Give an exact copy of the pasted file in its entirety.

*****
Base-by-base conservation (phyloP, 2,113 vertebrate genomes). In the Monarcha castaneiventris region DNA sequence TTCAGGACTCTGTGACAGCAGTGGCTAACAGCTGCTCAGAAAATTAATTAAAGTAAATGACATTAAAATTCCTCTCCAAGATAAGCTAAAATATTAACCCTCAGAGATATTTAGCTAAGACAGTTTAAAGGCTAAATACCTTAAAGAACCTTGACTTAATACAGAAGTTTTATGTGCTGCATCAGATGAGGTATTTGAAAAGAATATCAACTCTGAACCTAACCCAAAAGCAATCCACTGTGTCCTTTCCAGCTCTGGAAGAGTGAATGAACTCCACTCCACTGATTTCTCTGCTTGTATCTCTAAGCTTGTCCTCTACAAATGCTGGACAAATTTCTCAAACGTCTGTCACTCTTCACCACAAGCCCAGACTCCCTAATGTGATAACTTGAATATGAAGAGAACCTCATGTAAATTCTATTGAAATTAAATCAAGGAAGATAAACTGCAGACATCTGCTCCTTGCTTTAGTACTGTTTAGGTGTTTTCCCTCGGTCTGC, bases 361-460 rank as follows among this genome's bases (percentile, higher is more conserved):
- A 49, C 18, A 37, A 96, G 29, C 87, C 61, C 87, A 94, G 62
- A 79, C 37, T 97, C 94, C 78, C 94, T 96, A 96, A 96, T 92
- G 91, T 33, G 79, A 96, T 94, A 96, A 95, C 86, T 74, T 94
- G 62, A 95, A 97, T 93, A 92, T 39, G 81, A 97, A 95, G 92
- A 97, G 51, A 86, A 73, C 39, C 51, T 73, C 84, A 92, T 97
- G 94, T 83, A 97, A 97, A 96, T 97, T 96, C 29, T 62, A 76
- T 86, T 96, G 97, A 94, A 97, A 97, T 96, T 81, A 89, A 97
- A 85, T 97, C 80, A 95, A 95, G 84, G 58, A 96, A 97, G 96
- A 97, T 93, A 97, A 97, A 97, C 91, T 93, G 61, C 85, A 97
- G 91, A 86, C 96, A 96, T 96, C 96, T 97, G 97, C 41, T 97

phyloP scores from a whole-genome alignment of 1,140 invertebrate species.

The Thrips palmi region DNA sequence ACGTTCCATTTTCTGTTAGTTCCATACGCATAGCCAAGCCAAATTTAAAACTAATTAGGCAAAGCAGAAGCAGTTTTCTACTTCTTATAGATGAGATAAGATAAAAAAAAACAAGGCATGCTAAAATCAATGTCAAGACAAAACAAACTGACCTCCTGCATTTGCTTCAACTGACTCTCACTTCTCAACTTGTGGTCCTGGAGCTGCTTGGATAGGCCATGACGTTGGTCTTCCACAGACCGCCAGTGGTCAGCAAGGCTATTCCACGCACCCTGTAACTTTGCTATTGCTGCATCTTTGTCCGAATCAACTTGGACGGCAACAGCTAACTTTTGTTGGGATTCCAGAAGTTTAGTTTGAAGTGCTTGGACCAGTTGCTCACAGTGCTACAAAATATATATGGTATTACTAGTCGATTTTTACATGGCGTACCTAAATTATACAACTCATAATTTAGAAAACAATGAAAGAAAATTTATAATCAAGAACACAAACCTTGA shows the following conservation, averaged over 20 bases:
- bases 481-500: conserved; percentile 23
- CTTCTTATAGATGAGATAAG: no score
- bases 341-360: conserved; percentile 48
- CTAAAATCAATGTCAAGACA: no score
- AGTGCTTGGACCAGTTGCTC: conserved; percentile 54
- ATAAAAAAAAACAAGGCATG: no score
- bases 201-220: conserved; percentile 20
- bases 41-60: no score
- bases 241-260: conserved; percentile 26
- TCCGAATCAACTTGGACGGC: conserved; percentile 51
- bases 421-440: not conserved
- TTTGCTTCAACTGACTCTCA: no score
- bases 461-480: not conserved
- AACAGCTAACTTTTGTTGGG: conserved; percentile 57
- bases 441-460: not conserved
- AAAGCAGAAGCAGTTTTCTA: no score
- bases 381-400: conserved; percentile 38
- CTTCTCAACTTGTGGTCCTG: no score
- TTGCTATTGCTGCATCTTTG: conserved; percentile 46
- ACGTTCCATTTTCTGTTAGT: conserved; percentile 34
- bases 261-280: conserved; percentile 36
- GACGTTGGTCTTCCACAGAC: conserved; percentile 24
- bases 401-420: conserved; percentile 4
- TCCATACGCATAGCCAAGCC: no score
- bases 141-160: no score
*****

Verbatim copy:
Base-by-base conservation (phyloP, 2,113 vertebrate genomes). In the Monarcha castaneiventris region DNA sequence TTCAGGACTCTGTGACAGCAGTGGCTAACAGCTGCTCAGAAAATTAATTAAAGTAAATGACATTAAAATTCCTCTCCAAGATAAGCTAAAATATTAACCCTCAGAGATATTTAGCTAAGACAGTTTAAAGGCTAAATACCTTAAAGAACCTTGACTTAATACAGAAGTTTTATGTGCTGCATCAGATGAGGTATTTGAAAAGAATATCAACTCTGAACCTAACCCAAAAGCAATCCACTGTGTCCTTTCCAGCTCTGGAAGAGTGAATGAACTCCACTCCACTGATTTCTCTGCTTGTATCTCTAAGCTTGTCCTCTACAAATGCTGGACAAATTTCTCAAACGTCTGTCACTCTTCACCACAAGCCCAGACTCCCTAATGTGATAACTTGAATATGAAGAGAACCTCATGTAAATTCTATTGAAATTAAATCAAGGAAGATAAACTGCAGACATCTGCTCCTTGCTTTAGTACTGTTTAGGTGTTTTCCCTCGGTCTGC, bases 361-460 rank as follows among this genome's bases (percentile, higher is more conserved):
- A 49, C 18, A 37, A 96, G 29, C 87, C 61, C 87, A 94, G 62
- A 79, C 37, T 97, C 94, C 78, C 94, T 96, A 96, A 96, T 92
- G 91, T 33, G 79, A 96, T 94, A 96, A 95, C 86, T 74, T 94
- G 62, A 95, A 97, T 93, A 92, T 39, G 81, A 97, A 95, G 92
- A 97, G 51, A 86, A 73, C 39, C 51, T 73, C 84, A 92, T 97
- G 94, T 83, A 97, A 97, A 96, T 97, T 96, C 29, T 62, A 76
- T 86, T 96, G 97, A 94, A 97, A 97, T 96, T 81, A 89, A 97
- A 85, T 97, C 80, A 95, A 95, G 84, G 58, A 96, A 97, G 96
- A 97, T 93, A 97, A 97, A 97, C 91, T 93, G 61, C 85, A 97
- G 91, A 86, C 96, A 96, T 96, C 96, T 97, G 97, C 41, T 97

phyloP scores from a whole-genome alignment of 1,140 invertebrate species.

The Thrips palmi region DNA sequence ACGTTCCATTTTCTGTTAGTTCCATACGCATAGCCAAGCCAAATTTAAAACTAATTAGGCAAAGCAGAAGCAGTTTTCTACTTCTTATAGATGAGATAAGATAAAAAAAAACAAGGCATGCTAAAATCAATGTCAAGACAAAACAAACTGACCTCCTGCATTTGCTTCAACTGACTCTCACTTCTCAACTTGTGGTCCTGGAGCTGCTTGGATAGGCCATGACGTTGGTCTTCCACAGACCGCCAGTGGTCAGCAAGGCTATTCCACGCACCCTGTAACTTTGCTATTGCTGCATCTTTGTCCGAATCAACTTGGACGGCAACAGCTAACTTTTGTTGGGATTCCAGAAGTTTAGTTTGAAGTGCTTGGACCAGTTGCTCACAGTGCTACAAAATATATATGGTATTACTAGTCGATTTTTACATGGCGTACCTAAATTATACAACTCATAATTTAGAAAACAATGAAAGAAAATTTATAATCAAGAACACAAACCTTGA shows the following conservation, averaged over 20 bases:
- bases 481-500: conserved; percentile 23
- CTTCTTATAGATGAGATAAG: no score
- bases 341-360: conserved; percentile 48
- CTAAAATCAATGTCAAGACA: no score
- AGTGCTTGGACCAGTTGCTC: conserved; percentile 54
- ATAAAAAAAAACAAGGCATG: no score
- bases 201-220: conserved; percentile 20
- bases 41-60: no score
- bases 241-260: conserved; percentile 26
- TCCGAATCAACTTGGACGGC: conserved; percentile 51
- bases 421-440: not conserved
- TTTGCTTCAACTGACTCTCA: no score
- bases 461-480: not conserved
- AACAGCTAACTTTTGTTGGG: conserved; percentile 57
- bases 441-460: not conserved
- AAAGCAGAAGCAGTTTTCTA: no score
- bases 381-400: conserved; percentile 38
- CTTCTCAACTTGTGGTCCTG: no score
- TTGCTATTGCTGCATCTTTG: conserved; percentile 46
- ACGTTCCATTTTCTGTTAGT: conserved; percentile 34
- bases 261-280: conserved; percentile 36
- GACGTTGGTCTTCCACAGAC: conserved; percentile 24
- bases 401-420: conserved; percentile 4
- TCCATACGCATAGCCAAGCC: no score
- bases 141-160: no score